Continuing my larceny of intellectual property, here’s what appears to be another tape recorded off the hotel TV feed on a trip to Harrogate. It has the same telltale noise at the start, some black to lead in, and a movie certificate, which videos didn’t tend to do.
It still vaguely amuses me to see the Rank logo, in all its old fashioned greatness. Bombardier Billy Wells, that is, bashing the gong.
Strictly Ballroom opens with a red curtain, supposed to invoke the feeling of seeing something in a theatre. Indeed, Baz Luhrmann’s first three films, following this with Romeo + Juliet and then Moulin Rouge, became known as the Red Curtain Trilogy.
If you’ve never seen it, Strictly Ballroom is a sort-of mockumentary about the ballroom dancing scene in rural Australia. It’s not quite This is Spinal Tap which was shot entirely as if it were a documentary. This is still a fictional movie, with no sense that the characters are being followed around by a film crew, but it does include the occasional ‘vox pop’ talking heads, especially in the opening sequence which brilliantly sets up the premise of the film, establishes its vivid colour palette, and lets us know what our hero is up against.
Our hero being Scott Hastings, a young ballroom dancer, groomed for the dance since he was six years old, and not content to dance the same way as everyone else. His ‘flashy, crowd-pleasing steps’ in a local competition shock the old guard of the local ballroom dancing community, and his partner quits because she can’t go along with his rampant rule-flouting.
One person who admires his dancing is learner Fran, played by Tara Morice. You can tell from the way she’s introduced that she’ll probably be the ugly duckling that blossoms into a swan.
She persuades him to teach her to dance better, and tells him she can be his partner. He’s uncertain – she’s a new dancer, he’s been dancing since he was six, but they embark on a training montage.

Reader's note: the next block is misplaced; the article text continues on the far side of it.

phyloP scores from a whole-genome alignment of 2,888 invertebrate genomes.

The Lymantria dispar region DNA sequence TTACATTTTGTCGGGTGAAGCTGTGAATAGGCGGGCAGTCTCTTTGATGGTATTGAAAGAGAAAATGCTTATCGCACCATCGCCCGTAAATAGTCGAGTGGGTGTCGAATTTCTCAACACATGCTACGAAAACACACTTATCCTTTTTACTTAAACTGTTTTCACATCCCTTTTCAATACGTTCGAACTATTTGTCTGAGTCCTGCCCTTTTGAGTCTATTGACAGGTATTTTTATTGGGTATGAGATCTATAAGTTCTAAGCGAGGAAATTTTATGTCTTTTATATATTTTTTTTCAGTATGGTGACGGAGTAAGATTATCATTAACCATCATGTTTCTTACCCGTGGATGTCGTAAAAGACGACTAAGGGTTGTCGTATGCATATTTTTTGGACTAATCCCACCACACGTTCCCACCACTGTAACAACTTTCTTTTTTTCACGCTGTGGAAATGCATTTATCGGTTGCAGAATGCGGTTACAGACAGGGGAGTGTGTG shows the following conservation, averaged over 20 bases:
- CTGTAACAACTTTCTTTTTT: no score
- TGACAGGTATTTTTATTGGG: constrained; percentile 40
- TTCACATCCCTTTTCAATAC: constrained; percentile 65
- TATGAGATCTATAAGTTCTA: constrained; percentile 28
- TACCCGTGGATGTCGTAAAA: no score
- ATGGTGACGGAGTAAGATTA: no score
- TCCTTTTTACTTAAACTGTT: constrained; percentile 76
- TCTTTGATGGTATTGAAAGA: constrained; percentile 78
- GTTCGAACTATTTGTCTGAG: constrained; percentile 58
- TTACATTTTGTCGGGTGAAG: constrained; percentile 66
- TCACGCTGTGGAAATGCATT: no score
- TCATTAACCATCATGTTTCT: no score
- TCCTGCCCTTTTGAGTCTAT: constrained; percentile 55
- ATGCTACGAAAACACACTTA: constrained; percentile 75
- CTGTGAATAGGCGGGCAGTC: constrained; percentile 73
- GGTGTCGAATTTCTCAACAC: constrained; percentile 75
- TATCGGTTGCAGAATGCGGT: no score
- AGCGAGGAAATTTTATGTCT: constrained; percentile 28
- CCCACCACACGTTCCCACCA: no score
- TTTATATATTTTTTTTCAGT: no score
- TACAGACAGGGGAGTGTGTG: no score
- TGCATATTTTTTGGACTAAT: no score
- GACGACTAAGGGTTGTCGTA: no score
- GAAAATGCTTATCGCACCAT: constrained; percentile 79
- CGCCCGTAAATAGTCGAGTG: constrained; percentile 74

Things go wrong, though, when, at the dance where he’s going to first dance publicly with Fran, his parents and the local dance promoter try to get Scott paired up with another prominent dancer, Tina Sparkles, whose partner is retiring ‘due to commitments to his landscape gardening business.’ Scott and Fran learn this plan at the same time, before Scott can tell them he intends to dance with Fran. Scott is torn – Tina’s a champion, and he’s been working towards winning the Pan-Pacific championship since he was six years old.
Scott’s mum and the rest of the studio pressure Fran into leaving, hoping Scott will ask Tina to be his partner, but he goes to find Fran instead, who’s gone back to her family, who are Spanish. Her father is very gruff, asking what she’s been doing with Scott, and when he says they’ve been dancing, the father demands Scott shows them a Paso Doble. He does, and Fran’s family start laughing, then her father shows Scott how the dance should be danced, and it ends up with Fran’s grandmother teaching them both to dance it better, more authentically. It’s a charming inversion of the usual trope of the unsupportive family.
Of course, there is still an unsupportive family, but it’s Scott’s, and now they bring out their last weapon – they tell him about his father, who used to be a great dancer, but when he danced in the Pan-Pacific championship he used his own steps, and lost the championship, a loss that almost destroyed him. They persuade Scott to dance with his former partner at the championship, and win it, for his father.
Cut to the Pan Pacific Championship, and Scott’s dancing with Liz, not Fran. Fran’s angry. “What about a life lived in fear.”
Then Scott’s father tells him what really happened years ago. He never danced in the Pan Pacific Championship because his wife was persuaded by Ballroom Bigshot Barry Fife to dance with another dancer, and dance the regular steps. They didn’t win anyway.
Scott finds Fran, asks her to dance, and the climax is a marvellous sequence where the villainous Barry Fife tries to stop them dancing by cutting off the music, Scott’s father starts rhythmically clapping, joined by Fran’s family, and others in the hall, as Scott and Fran dance, the music is restored, and the dance ends to rapturous applause. Then Scott’s father asks his wife to dance, and soon everyone in the whole auditorium is on the dancefloor dancing along to ‘Love is in the Air’.
It’s a perfect little film, finding the ludicrous and the beautiful in equal measure in this slightly silly pastime that can nonetheless be gloriously passionate. I love it.